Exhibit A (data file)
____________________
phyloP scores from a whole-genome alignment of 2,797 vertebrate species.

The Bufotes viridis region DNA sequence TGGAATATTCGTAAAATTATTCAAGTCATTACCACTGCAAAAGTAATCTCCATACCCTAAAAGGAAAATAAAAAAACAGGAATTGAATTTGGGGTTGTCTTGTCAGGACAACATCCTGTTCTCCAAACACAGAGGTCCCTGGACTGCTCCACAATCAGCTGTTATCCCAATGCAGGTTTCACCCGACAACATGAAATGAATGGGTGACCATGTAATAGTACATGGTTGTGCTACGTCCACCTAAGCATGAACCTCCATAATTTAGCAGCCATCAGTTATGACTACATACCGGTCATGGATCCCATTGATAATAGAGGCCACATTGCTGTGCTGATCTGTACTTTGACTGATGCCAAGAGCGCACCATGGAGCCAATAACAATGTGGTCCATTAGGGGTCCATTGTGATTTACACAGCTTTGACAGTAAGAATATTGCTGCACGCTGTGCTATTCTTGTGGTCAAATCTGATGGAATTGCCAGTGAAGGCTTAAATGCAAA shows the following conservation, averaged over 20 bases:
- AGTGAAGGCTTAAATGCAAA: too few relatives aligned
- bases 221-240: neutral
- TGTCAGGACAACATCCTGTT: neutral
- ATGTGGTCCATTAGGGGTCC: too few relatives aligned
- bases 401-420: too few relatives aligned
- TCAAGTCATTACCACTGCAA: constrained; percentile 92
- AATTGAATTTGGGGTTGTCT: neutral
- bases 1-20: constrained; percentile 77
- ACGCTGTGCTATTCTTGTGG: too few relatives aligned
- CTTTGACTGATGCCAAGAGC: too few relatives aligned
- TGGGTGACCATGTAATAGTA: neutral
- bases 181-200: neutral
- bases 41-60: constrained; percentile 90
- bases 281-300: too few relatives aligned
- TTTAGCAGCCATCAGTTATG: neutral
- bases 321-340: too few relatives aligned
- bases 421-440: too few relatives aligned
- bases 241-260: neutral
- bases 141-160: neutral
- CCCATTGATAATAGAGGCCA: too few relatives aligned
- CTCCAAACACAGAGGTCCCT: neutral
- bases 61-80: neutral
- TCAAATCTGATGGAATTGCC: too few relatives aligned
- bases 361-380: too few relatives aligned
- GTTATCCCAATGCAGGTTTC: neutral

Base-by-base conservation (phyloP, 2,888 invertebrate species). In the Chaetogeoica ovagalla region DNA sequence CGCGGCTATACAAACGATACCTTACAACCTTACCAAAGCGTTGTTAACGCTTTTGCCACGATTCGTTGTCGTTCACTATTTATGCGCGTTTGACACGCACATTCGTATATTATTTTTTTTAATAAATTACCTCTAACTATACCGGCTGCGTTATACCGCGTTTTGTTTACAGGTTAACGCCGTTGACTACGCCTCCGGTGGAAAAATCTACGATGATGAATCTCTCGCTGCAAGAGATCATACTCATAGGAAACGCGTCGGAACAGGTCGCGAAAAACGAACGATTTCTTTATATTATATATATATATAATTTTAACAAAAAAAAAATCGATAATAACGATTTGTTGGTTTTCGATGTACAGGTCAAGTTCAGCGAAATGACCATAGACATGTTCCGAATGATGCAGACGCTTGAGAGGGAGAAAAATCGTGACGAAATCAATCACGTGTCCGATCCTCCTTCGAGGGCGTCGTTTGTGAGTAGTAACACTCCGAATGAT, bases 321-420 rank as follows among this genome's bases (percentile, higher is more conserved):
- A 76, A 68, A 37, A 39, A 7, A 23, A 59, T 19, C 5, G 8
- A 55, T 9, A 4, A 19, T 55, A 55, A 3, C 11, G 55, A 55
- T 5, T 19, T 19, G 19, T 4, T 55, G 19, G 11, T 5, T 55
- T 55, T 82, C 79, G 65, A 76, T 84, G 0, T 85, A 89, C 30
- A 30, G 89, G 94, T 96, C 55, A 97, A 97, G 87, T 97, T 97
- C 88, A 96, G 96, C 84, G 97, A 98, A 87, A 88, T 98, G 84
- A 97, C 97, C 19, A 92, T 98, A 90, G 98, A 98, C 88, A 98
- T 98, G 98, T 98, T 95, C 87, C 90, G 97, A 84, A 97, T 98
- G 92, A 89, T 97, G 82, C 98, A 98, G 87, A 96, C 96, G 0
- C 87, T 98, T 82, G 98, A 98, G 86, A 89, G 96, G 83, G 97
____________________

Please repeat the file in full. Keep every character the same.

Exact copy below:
phyloP scores from a whole-genome alignment of 2,797 vertebrate species.

The Bufotes viridis region DNA sequence TGGAATATTCGTAAAATTATTCAAGTCATTACCACTGCAAAAGTAATCTCCATACCCTAAAAGGAAAATAAAAAAACAGGAATTGAATTTGGGGTTGTCTTGTCAGGACAACATCCTGTTCTCCAAACACAGAGGTCCCTGGACTGCTCCACAATCAGCTGTTATCCCAATGCAGGTTTCACCCGACAACATGAAATGAATGGGTGACCATGTAATAGTACATGGTTGTGCTACGTCCACCTAAGCATGAACCTCCATAATTTAGCAGCCATCAGTTATGACTACATACCGGTCATGGATCCCATTGATAATAGAGGCCACATTGCTGTGCTGATCTGTACTTTGACTGATGCCAAGAGCGCACCATGGAGCCAATAACAATGTGGTCCATTAGGGGTCCATTGTGATTTACACAGCTTTGACAGTAAGAATATTGCTGCACGCTGTGCTATTCTTGTGGTCAAATCTGATGGAATTGCCAGTGAAGGCTTAAATGCAAA shows the following conservation, averaged over 20 bases:
- AGTGAAGGCTTAAATGCAAA: too few relatives aligned
- bases 221-240: neutral
- TGTCAGGACAACATCCTGTT: neutral
- ATGTGGTCCATTAGGGGTCC: too few relatives aligned
- bases 401-420: too few relatives aligned
- TCAAGTCATTACCACTGCAA: constrained; percentile 92
- AATTGAATTTGGGGTTGTCT: neutral
- bases 1-20: constrained; percentile 77
- ACGCTGTGCTATTCTTGTGG: too few relatives aligned
- CTTTGACTGATGCCAAGAGC: too few relatives aligned
- TGGGTGACCATGTAATAGTA: neutral
- bases 181-200: neutral
- bases 41-60: constrained; percentile 90
- bases 281-300: too few relatives aligned
- TTTAGCAGCCATCAGTTATG: neutral
- bases 321-340: too few relatives aligned
- bases 421-440: too few relatives aligned
- bases 241-260: neutral
- bases 141-160: neutral
- CCCATTGATAATAGAGGCCA: too few relatives aligned
- CTCCAAACACAGAGGTCCCT: neutral
- bases 61-80: neutral
- TCAAATCTGATGGAATTGCC: too few relatives aligned
- bases 361-380: too few relatives aligned
- GTTATCCCAATGCAGGTTTC: neutral

Base-by-base conservation (phyloP, 2,888 invertebrate species). In the Chaetogeoica ovagalla region DNA sequence CGCGGCTATACAAACGATACCTTACAACCTTACCAAAGCGTTGTTAACGCTTTTGCCACGATTCGTTGTCGTTCACTATTTATGCGCGTTTGACACGCACATTCGTATATTATTTTTTTTAATAAATTACCTCTAACTATACCGGCTGCGTTATACCGCGTTTTGTTTACAGGTTAACGCCGTTGACTACGCCTCCGGTGGAAAAATCTACGATGATGAATCTCTCGCTGCAAGAGATCATACTCATAGGAAACGCGTCGGAACAGGTCGCGAAAAACGAACGATTTCTTTATATTATATATATATATAATTTTAACAAAAAAAAAATCGATAATAACGATTTGTTGGTTTTCGATGTACAGGTCAAGTTCAGCGAAATGACCATAGACATGTTCCGAATGATGCAGACGCTTGAGAGGGAGAAAAATCGTGACGAAATCAATCACGTGTCCGATCCTCCTTCGAGGGCGTCGTTTGTGAGTAGTAACACTCCGAATGAT, bases 321-420 rank as follows among this genome's bases (percentile, higher is more conserved):
- A 76, A 68, A 37, A 39, A 7, A 23, A 59, T 19, C 5, G 8
- A 55, T 9, A 4, A 19, T 55, A 55, A 3, C 11, G 55, A 55
- T 5, T 19, T 19, G 19, T 4, T 55, G 19, G 11, T 5, T 55
- T 55, T 82, C 79, G 65, A 76, T 84, G 0, T 85, A 89, C 30
- A 30, G 89, G 94, T 96, C 55, A 97, A 97, G 87, T 97, T 97
- C 88, A 96, G 96, C 84, G 97, A 98, A 87, A 88, T 98, G 84
- A 97, C 97, C 19, A 92, T 98, A 90, G 98, A 98, C 88, A 98
- T 98, G 98, T 98, T 95, C 87, C 90, G 97, A 84, A 97, T 98
- G 92, A 89, T 97, G 82, C 98, A 98, G 87, A 96, C 96, G 0
- C 87, T 98, T 82, G 98, A 98, G 86, A 89, G 96, G 83, G 97